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In 2013, G. Michael Barnett called the Drug Enforcement Agency and local police with a proposition: He would use confiscated marijuana-growing equipment to improve Boston public high school students’ STEM skills (in science, technology, engineering, and mathematics) by teaching the youths hydroponics—soilless farming. After confirming that he was indeed an associate professor of science education and technology in the Lynch School of Education (LSOE) and that his hydroponics program was already two years along, the agencies provided Barnett with lights, nutrient solutions, and other supplies.
Barnett’s lessons started in 2011 with eight teenagers as part of College Bound, LSOE’s mentorship and academic enrichment program for underprivileged students. Last July, the National Science Foundation (NSF) awarded him $1.2 million to expand his project to thousands of urban high school students through the training of teachers in area schools.
Of College Bound, Barnett says, “We look for students who might otherwise slide through high school without knowing they can excel.” He is in his Campion Hall office, where columns of lettuce and bok choy grow under blue and red LED lighting on his windowsill. Since 2011, Barnett and LSOE director of urban outreach initiatives Catherine Wong have admitted some 120 C-level students to the program’s hydroponics track, virtually all from households without a college-educated parent. Throughout the academic year, the students spend every other Saturday at the 450-square-foot nursery adjacent to Connolly House on Upper Campus. They are joined by several undergraduates, Lynch School Ph.D. students, local high school science teachers, and Barnett.
New students are banded into small teams, which receive $250 to purchase all the components of a hydroponic garden. (“Limits—that’s where creativity happens,” Barnett says.) They research designs online, shop at Home Depot, construct the systems (usually with PVC piping), and plant crops of their choosing, including dill, eggplant, Thai basil, and kale. Many seedlings die.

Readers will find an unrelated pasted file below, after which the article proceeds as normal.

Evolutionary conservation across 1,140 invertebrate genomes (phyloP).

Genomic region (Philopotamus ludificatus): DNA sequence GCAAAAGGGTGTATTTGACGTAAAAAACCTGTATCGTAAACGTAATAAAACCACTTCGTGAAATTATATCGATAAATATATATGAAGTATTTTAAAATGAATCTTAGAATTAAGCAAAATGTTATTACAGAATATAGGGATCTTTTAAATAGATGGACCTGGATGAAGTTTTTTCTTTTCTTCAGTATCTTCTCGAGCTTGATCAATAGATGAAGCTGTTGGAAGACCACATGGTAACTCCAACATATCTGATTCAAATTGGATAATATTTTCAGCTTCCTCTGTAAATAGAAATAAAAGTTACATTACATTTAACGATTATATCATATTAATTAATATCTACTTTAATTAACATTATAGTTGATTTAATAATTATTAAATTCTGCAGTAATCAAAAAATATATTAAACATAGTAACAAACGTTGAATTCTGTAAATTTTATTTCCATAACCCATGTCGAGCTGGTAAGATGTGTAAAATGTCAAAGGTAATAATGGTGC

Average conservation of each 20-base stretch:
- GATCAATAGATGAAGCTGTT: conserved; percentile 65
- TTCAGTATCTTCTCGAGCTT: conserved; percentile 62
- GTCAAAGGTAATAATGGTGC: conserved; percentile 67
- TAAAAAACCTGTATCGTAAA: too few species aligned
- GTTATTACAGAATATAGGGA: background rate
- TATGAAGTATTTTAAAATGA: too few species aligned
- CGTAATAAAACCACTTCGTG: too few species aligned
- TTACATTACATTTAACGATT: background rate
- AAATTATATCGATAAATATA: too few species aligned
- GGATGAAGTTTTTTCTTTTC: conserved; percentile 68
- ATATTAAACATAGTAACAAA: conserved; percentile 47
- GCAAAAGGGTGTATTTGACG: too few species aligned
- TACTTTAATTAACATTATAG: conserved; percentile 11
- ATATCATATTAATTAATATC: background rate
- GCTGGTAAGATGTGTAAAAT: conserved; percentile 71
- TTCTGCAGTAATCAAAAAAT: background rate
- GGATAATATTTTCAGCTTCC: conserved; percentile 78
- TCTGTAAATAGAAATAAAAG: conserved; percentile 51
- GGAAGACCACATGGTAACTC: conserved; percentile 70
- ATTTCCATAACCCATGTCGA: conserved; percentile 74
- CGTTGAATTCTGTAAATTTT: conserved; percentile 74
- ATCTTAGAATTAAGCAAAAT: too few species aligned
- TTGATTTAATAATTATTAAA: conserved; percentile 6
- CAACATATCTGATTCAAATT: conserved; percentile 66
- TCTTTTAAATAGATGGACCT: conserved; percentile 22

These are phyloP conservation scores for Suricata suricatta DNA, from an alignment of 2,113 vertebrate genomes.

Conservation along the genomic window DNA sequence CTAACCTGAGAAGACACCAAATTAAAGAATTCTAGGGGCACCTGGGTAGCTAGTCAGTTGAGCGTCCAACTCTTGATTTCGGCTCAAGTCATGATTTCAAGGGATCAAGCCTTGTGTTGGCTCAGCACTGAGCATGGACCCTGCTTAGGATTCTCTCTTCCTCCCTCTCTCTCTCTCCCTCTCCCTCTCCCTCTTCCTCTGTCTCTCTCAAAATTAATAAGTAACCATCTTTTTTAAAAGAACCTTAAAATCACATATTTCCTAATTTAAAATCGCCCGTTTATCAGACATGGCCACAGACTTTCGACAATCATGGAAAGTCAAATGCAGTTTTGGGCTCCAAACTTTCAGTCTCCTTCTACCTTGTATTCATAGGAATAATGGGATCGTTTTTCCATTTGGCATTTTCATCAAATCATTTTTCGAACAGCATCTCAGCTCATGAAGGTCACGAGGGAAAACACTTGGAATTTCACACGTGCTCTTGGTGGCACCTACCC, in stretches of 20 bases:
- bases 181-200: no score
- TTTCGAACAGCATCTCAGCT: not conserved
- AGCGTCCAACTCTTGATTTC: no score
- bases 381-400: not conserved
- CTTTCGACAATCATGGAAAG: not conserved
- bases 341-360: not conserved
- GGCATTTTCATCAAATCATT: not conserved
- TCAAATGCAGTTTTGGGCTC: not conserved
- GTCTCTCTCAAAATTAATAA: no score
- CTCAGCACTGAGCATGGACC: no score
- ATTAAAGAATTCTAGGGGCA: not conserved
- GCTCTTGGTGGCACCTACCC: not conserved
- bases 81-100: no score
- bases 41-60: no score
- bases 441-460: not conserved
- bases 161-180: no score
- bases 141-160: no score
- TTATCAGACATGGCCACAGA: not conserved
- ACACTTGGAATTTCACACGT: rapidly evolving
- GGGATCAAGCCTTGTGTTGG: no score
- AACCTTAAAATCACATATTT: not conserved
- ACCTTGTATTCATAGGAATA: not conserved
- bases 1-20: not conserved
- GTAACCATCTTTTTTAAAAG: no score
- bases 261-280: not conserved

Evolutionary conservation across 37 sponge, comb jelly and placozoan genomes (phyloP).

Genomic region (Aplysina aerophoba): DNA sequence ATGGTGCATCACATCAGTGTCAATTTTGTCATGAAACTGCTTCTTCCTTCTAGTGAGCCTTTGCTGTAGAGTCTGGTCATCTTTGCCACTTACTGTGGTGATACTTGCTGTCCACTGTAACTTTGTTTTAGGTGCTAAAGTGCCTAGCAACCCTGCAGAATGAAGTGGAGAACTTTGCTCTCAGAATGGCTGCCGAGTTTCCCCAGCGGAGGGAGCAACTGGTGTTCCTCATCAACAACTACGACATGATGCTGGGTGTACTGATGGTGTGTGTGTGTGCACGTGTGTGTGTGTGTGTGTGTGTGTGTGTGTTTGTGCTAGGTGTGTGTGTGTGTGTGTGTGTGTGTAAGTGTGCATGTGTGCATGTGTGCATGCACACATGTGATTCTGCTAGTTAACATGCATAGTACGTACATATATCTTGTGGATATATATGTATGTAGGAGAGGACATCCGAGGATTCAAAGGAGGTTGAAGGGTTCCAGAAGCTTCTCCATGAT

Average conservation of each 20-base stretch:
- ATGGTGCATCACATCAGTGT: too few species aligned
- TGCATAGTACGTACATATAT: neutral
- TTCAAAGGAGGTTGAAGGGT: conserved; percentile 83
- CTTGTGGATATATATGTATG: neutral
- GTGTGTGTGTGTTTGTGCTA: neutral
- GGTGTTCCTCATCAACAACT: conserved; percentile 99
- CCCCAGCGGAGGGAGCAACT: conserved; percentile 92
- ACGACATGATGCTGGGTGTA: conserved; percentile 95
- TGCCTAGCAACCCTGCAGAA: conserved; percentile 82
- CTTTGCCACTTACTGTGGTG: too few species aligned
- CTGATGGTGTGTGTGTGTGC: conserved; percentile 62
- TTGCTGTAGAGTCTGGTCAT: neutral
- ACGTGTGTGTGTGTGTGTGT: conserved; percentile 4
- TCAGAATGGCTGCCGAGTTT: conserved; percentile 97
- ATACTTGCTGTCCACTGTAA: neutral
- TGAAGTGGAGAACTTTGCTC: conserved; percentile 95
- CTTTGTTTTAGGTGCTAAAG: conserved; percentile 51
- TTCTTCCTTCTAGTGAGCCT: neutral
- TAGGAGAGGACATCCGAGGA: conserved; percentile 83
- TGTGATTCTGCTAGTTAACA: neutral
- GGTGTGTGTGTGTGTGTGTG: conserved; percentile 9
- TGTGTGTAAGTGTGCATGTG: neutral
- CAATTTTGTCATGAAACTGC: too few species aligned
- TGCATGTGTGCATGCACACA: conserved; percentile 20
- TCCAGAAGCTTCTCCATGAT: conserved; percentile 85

“We want our kids to fail a little,” Barnett says. “Many of the students have been immersed in a system where the expectation is that they’re not going to do well. We try to shift that expectation, where failure is a natural part of the process of exploring something.” Every high school student who has graduated from the project is now in college; more than 65 percent have entered a STEM field.
With the 2013 grant, Barnett and his team—Wong, LSOE professor of counseling psychology David Blustein, and Elizabeth Bagnani, a lecturer in accounting at the Carroll School of Management—are developing hydroponics programs at 20 Boston public schools. Solar panels and windmills are included in the grant, as are supplies for aquaponics (to convert fish waste into plant nutrients).
The students, Barnett says, will “tackle many problems for the first time. What angles do we need to drill for the water to flow right? How can we use LED lighting cost-effectively? What does the power distribution curve of the solar panel look like over time? . . . It’s a great way of getting students to ask questions that they can answer.” As their crops mature, current students meet with farmers in the region to learn pricing strategies, advertise on Facebook, and run a produce stand at a farmers market in Boston.
Basic STEM education was not Barnett’s first calling. In 1999, he was a fourth-year Ph.D. student in astrophysics at Indiana University, when he was asked to teach local fifth graders about the moon. He enjoyed the challenge of presenting the science without “reducing the content,” and switched to a program in instructional systems technology with a concentration in science education. He joined the Lynch School in 2003.
Starting in March, Barnett will help College Bound students farm a 5,000-square-foot greenhouse in suburban Weston. The goal is to grow enough produce to provide fruits and vegetables to 500 low-income households.
Read more by Zachary Jason